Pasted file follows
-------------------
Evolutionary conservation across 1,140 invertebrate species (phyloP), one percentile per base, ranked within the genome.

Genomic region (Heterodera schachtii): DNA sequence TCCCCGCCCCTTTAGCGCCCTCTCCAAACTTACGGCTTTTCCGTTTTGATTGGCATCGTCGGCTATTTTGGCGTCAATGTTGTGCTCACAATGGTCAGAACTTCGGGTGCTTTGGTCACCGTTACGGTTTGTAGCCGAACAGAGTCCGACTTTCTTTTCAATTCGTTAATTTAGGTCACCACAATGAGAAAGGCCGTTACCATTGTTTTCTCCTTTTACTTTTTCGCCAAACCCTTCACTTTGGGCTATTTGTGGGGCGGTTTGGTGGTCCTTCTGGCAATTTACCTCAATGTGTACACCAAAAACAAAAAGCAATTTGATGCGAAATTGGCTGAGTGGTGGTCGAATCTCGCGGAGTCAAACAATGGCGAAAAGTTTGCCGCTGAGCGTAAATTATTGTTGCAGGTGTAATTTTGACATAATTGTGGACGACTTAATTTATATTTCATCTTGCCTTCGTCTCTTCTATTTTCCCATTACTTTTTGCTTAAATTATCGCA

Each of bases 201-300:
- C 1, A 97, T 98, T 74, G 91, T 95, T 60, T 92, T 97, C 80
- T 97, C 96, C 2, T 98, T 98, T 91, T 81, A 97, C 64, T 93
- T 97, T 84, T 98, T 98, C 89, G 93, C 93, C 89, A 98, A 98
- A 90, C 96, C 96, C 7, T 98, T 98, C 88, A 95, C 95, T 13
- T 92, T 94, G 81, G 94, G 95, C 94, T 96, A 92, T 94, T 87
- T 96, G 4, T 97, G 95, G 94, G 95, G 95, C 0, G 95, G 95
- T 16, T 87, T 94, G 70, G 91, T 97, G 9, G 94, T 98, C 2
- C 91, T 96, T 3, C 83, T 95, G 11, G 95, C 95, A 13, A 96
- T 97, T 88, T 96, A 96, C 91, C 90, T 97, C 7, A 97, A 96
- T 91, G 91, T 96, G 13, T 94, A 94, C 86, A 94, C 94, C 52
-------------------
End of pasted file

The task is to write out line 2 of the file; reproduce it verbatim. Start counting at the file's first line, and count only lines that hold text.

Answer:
Genomic region (Heterodera schachtii): DNA sequence TCCCCGCCCCTTTAGCGCCCTCTCCAAACTTACGGCTTTTCCGTTTTGATTGGCATCGTCGGCTATTTTGGCGTCAATGTTGTGCTCACAATGGTCAGAACTTCGGGTGCTTTGGTCACCGTTACGGTTTGTAGCCGAACAGAGTCCGACTTTCTTTTCAATTCGTTAATTTAGGTCACCACAATGAGAAAGGCCGTTACCATTGTTTTCTCCTTTTACTTTTTCGCCAAACCCTTCACTTTGGGCTATTTGTGGGGCGGTTTGGTGGTCCTTCTGGCAATTTACCTCAATGTGTACACCAAAAACAAAAAGCAATTTGATGCGAAATTGGCTGAGTGGTGGTCGAATCTCGCGGAGTCAAACAATGGCGAAAAGTTTGCCGCTGAGCGTAAATTATTGTTGCAGGTGTAATTTTGACATAATTGTGGACGACTTAATTTATATTTCATCTTGCCTTCGTCTCTTCTATTTTCCCATTACTTTTTGCTTAAATTATCGCA